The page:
Everyone should have some basic sewing skills and straight stitching may be best to learn. You do not need a sewing machine if you sew by hand. Instead, practice with a scrap cloth, a sewing needle and thread. Play with sewing straight stitches of different lengths before trying to sew a straight line. Your new skills will be useful the next time you need to sew on a button, join a few pieces of fabric or create a decorative edge.
[[[[Edit]Make straight seams
- Choose a sewing needle and thread that matches the color of the fabric. If you do not find a matching thread, use a slightly darker color so that it does not protrude. You should be fine with a regular sharp sleep needle for most projects. Sharp needles are medium-sized and have a round eye that makes it easy to thread.
- Although sharp sewing needles work in most projects, you can use embroidery, pearl or wallpaper needles depending on your project.
- Thread the needle and tie a knot in the thread. Cut a length of thread and slide one end through the eye of the sewing needle. Then make a base knot at the opposite end of the thread. You can tie it a few times if you want your thread to be more secure.
- If you are struggling to thread sew sleep, buy a needle thread. Slide the pointed end of the thread into the thread in the eye of the needle and insert the thread through the gap. Then pull the thread away from the needle so that the thread works in the eye.
- Use a ruler and chalk to draw a guideline for a perfectly straight line. To help you sew straight stitches, place a ruler on the fabric where you want to create your seam. Then run chalk along the edge to create a weak guideline that you can sew along.
- You can also use a tailoring pen or a sewing pen. Both of these have sharpened points that make marking easy and the markings are easy to get out of the fabric when you are done.
- Drop the chalk marks of the fabric with your hand or wash the material to remove custom pencil marks.
- Pick up the needle from the fabric. Hold your threaded needle on the wrong side of the fabric exactly where you want to make your straight stitch. Slide the tip of the needle up through the fabric. Continue to pull it straight up until the knot sticks to the back of the fabric.
- Slowly pull the thread through the fabric. If you pull it quickly, the thread may become tangled and make a knot.
- Do not pull too hard when you feel the knot or else you can pull the knot through the fabric.
- Press down on the needle to make a straight stitch approximately long. You can make your straight stitch in any size you want. Try to make seams that are long for practice. Place the tip of the needle on the fabric surface and slide it back to the underside. Pull the needle underneath to pull the entire thread back and make your straight stitch.
- If you leave a short space between your starting point, you will get a small, strong seam. If you make a long seam, it will be quick to sew but not as robust as a short seam. Long stitches are perfect for joining edges or making a noticeable dashed line.
- The stitch length is completely adaptable. Create many short stitches if you want a safe stitch for embroidery or edges or make your stitches up to long.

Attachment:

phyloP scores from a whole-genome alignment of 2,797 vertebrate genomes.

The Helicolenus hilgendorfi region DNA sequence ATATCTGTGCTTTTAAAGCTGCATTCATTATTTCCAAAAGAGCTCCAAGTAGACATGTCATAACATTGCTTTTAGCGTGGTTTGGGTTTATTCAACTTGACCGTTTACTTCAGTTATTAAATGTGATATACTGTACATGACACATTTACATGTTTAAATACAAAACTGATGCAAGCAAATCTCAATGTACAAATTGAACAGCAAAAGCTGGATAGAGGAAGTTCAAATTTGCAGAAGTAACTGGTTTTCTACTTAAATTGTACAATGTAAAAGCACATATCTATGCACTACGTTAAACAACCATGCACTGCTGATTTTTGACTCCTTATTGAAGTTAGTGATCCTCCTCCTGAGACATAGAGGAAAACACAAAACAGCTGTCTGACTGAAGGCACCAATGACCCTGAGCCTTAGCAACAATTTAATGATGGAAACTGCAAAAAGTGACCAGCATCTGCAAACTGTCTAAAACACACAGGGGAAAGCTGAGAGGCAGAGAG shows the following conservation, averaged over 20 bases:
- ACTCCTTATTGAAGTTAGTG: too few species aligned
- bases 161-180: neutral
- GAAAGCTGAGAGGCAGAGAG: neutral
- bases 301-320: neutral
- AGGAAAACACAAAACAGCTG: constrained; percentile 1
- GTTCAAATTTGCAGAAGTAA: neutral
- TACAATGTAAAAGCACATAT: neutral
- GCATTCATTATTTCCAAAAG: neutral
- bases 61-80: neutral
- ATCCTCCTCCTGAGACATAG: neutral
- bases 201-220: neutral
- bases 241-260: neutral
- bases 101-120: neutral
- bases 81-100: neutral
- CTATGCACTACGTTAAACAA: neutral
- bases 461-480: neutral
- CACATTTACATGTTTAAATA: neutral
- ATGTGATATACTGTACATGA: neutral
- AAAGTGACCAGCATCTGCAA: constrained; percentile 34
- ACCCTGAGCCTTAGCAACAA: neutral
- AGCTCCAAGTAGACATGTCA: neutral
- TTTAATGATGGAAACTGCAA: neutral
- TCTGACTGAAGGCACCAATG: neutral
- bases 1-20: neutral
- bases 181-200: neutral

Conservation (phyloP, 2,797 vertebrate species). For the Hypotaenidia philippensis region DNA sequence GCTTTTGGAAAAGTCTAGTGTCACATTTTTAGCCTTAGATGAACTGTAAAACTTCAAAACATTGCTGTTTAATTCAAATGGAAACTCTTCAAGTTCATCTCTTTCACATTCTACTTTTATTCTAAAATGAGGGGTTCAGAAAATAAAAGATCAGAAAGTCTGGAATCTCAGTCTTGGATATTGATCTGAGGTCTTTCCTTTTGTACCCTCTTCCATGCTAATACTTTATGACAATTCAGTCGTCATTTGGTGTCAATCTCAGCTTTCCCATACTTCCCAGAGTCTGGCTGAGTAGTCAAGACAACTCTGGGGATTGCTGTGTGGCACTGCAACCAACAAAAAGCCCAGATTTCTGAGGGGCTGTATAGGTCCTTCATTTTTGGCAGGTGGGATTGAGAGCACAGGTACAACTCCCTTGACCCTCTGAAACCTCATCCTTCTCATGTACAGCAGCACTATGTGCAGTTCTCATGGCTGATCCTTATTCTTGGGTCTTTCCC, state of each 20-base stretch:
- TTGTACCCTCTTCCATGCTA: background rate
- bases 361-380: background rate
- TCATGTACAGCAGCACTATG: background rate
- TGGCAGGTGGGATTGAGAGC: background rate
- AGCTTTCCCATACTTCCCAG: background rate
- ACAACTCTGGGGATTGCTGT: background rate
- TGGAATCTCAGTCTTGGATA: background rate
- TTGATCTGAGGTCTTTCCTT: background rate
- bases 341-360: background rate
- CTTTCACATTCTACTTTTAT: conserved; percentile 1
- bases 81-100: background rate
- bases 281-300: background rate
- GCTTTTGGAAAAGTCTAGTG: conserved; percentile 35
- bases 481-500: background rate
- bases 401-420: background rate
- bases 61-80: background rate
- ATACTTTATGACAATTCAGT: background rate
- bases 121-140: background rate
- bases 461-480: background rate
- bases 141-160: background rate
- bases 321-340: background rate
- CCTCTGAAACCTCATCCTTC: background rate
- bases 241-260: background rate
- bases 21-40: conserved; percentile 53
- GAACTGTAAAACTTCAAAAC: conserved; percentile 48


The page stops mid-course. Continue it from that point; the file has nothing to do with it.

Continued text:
- Pick up the needle again to create a new stitch that is the same length. When you have made a straight stitch, push the needle up again through the fabric at the end of the stitch. Push the needle down through the fabric to make the next stitch as long as the first stitch. Repeat the stitch as many times as you want.
- Straight stitches are excellent for sewing the edges of fabric together or making an outline for embroidery.
[[[[Edit]Adjust your straight stitches
- Work the chorus to make a dashed line. Make a straight seam that is as long as you want and leave a space that is as big as the seam. Then pick up the needle and sew a new stitch that is the same size as your first stitch. This creates some straight stitches with a space between them.
- Remember to sew up and down to make the driving stitch. Do not sew over the edge of the fabric or embroidery hoop, otherwise the thread will get stuck.
- Make backstitches to create a strong, straight line of stitches. If you want a bold line of stitches that are all connected, make 1 straight stitch. Then push the needle up through the fabric so that it is the same distance from the first stitch and move the needle back and down through the end of the first stitch. Continue to move the needle back and forth through the stitches.
- The back seam looks like the straight seam that sewing machines do. It is perfect for describing solid embroidery shapes or sewing words.
- Create vertical straight stitches for the satin stitch. If you are filling an embroidered shape, make a short vertical seam. Then make another vertical stitch right next to the first stitch. Continue to sew the stitches so that the edges overlap each other and create an even embroidered surface.
- Keep your satin stitches smaller than wide, otherwise the stitches may get caught.
- You do not need to let the thread melt into your fabric. For a fun embellishment that stands out, choose a colored thread that complements the fabric.
- Be careful not to point your fingers with the sharp needle. If you often stick yourself, put your finger on the index finger when sewing.
[[[[Edit]Things you need
- Chalk or tailor pen, optional
- Ruler, optional
- Needle threader, optional
- She and Scrunchie
- Sew a hem